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Disaster recovery and backup functions are in place to preserve data, so is it reasonable to merge the two? There are vendors that say organizations should rely more on their DR functions to support their backup requirements, but some analysts seem to think that the two vital systems are best kept separate.
DR is meant to be a "prepare for the worst" capability, so it may not have the same kind of availability requirements as data backup. Maybe that's why most analysts seem to be of the opinion that disaster recovery and backup -- and archiving for that matter -- each need their own form of attention and care. Attempting to combine them is done at your peril.
Naveen Chhabra, senior analyst at Forrester Research, said he is not seeing a need for converging the related functions. The appeal of combining DR and backup functions appears to be cutting costs, and smaller companies looking to save money in this area might skip merging the two and instead choose to forgo investing in DR at all.
Convergence creates vulnerability
Chhabra said combining disaster recovery and backup is tricky because it may require new or different administrative roles, as well as more alignment between the required tools. Large organizations -- with 5,000 or more employees -- are more likely to keep the functions separate. "They have to look at it from a compliance standpoint because it isn't just data protection; it is how long you need to keep the data," he said. Some companies, particularly banks and financial institutions, are finding that customers value having access to data for longer periods of time, even for decades.
Naveen ChhabraSenior analyst, Forrester Research
"Not all organizations want to keep all their eggs in one basket; if you have converged DR and backup tech, you are depending on one thing," Chhabra said. That creates a kind of vulnerability that wouldn't exist with separate functions.
"I'm not sure whether there is a business argument to converging, but I think IT organizations will typically say, no, the risk of the [single] platform failing is too great; your business might fail," Chhabra said.
Greg Schulz, analyst at StorageIO, said that disaster recovery and backup are "better together" -- but not as a single function. The real message, he said, is that many people don't realize that part of being able to recover in response to a disaster or performing a DR exercise is "being able to go back in time." In other words, simply having some data available for DR purposes is not the same as having the kind of granularity that backup typically provides. "If hardware fails -- or, what is more likely, if software fails -- and you don't have a good backup, that in itself can produce a disaster," Schulz said.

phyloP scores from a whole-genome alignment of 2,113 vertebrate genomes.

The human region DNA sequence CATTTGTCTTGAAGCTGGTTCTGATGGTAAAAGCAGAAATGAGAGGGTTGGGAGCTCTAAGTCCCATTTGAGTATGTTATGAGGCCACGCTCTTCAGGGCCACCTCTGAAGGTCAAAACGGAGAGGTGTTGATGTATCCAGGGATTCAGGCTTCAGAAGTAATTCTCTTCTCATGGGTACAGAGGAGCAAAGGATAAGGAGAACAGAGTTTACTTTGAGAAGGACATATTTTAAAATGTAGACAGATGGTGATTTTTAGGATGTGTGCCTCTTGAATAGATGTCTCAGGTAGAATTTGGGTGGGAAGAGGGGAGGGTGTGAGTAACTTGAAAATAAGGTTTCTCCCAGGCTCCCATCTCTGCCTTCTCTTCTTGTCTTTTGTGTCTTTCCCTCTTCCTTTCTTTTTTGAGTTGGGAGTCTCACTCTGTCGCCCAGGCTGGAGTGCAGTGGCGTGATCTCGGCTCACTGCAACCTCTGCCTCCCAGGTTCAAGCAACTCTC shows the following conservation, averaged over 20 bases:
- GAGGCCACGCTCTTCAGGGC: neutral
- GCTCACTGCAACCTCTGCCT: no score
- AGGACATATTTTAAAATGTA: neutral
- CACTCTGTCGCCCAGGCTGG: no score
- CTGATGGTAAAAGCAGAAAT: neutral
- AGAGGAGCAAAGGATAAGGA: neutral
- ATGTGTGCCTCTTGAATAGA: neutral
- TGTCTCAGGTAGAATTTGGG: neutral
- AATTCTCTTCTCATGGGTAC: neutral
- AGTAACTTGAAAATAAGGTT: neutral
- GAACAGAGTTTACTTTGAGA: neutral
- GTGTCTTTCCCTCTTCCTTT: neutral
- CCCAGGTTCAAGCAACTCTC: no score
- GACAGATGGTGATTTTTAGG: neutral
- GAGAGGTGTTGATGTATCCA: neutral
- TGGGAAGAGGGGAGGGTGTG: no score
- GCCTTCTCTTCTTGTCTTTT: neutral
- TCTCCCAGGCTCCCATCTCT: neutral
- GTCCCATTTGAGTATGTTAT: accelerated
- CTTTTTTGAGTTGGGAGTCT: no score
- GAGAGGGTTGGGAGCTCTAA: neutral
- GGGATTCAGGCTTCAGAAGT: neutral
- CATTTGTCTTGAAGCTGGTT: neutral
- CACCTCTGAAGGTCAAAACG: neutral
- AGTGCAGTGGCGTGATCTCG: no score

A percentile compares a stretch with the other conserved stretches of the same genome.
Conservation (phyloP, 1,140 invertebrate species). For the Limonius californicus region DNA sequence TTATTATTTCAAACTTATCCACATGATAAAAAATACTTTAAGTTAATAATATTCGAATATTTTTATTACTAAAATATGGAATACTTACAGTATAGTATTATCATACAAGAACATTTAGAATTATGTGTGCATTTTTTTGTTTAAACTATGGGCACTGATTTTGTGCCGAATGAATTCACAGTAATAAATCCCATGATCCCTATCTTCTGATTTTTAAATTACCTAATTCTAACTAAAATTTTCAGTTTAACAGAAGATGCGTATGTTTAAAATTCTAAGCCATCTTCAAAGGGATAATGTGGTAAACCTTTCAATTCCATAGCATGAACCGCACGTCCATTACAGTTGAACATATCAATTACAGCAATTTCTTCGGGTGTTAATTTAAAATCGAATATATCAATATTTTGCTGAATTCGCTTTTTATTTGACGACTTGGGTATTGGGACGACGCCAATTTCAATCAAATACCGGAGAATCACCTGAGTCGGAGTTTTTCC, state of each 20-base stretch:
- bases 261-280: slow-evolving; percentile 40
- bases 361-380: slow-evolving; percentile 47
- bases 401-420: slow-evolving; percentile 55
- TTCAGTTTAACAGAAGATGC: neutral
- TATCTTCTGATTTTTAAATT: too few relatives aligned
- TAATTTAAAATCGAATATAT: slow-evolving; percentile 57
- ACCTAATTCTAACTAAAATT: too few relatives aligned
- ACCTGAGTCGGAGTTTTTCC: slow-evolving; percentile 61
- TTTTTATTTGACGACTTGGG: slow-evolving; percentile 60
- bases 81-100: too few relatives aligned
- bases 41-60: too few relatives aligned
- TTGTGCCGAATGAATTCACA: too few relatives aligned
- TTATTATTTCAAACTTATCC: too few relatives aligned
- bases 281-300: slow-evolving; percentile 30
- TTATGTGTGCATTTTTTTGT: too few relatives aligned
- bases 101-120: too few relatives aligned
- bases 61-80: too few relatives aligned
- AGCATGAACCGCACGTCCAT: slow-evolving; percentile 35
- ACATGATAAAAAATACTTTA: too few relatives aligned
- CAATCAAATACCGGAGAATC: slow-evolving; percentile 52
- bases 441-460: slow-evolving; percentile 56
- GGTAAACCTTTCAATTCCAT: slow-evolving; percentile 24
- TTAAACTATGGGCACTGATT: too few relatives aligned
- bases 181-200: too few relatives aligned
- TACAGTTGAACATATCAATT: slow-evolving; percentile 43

For example, if your organization is hit with a ransomware attack, you need to have backup copies of your data available, whether on disk, tape or the cloud. It could also be a point-in-time snapshot stored on another medium or in another location, Schulz said. All of those options could help provide a checkpoint. "That is a key thing around backup: You need to be able to define a certain point in time as a checkpoint," Schulz said. In addition, context comes into play. "The key for going forward is not simply saying, 'I copied everything on the server or laptop.' You need to bring in the applications."
It's also important to account for the data that might be in transmission. For example, Schulz would ask: "Have the buffers all been flushed and written to disk along with all the cache?"
In other words, Schulz said, you could have 100% of a disk, a server or an entire system stored somewhere, "but if only 99.99% of that application context and state has been persisted, it might be what you need to describe where everything fits is missing." As a result, you might end up with an inconsistency when you recover.
The future of DR infrastructure
While it is undeniably beneficial to have both a well-developed DR system and a carefully crafted backup process, Phil Goodwin, research director at IDC, believes radical change is in the air. "I predict that, by 2025, many organizations will no longer need separate DR infrastructure," he said.
While disaster recovery and backup processes have mostly stayed the same, IT infrastructure has been evolving rapidly. More organizations are deploying infrastructure across multiple locations, on premises and in the cloud, with rapid and seamless movement of data and functions across the whole. "Think about it," Goodwin said. "If I can recover an app across locations more or less seamlessly for the end user, why do I need DR?"
Goodwin believes that the focus should now be on app availability. "Certainly, DR will be an important technology for the next number of years," Goodwin said, but he believes that the ability to recover applications across locations will gradually move to the forefront.
This change is one of focus, not intent. Data must still be protected. Besides, Goodwin said, the critical issue to focus on at the moment is that too few companies, especially smaller organizations, have actually put DR systems in place. "According to research we have seen, fewer than half of all applications have a DR plan," he said. And that is a big problem.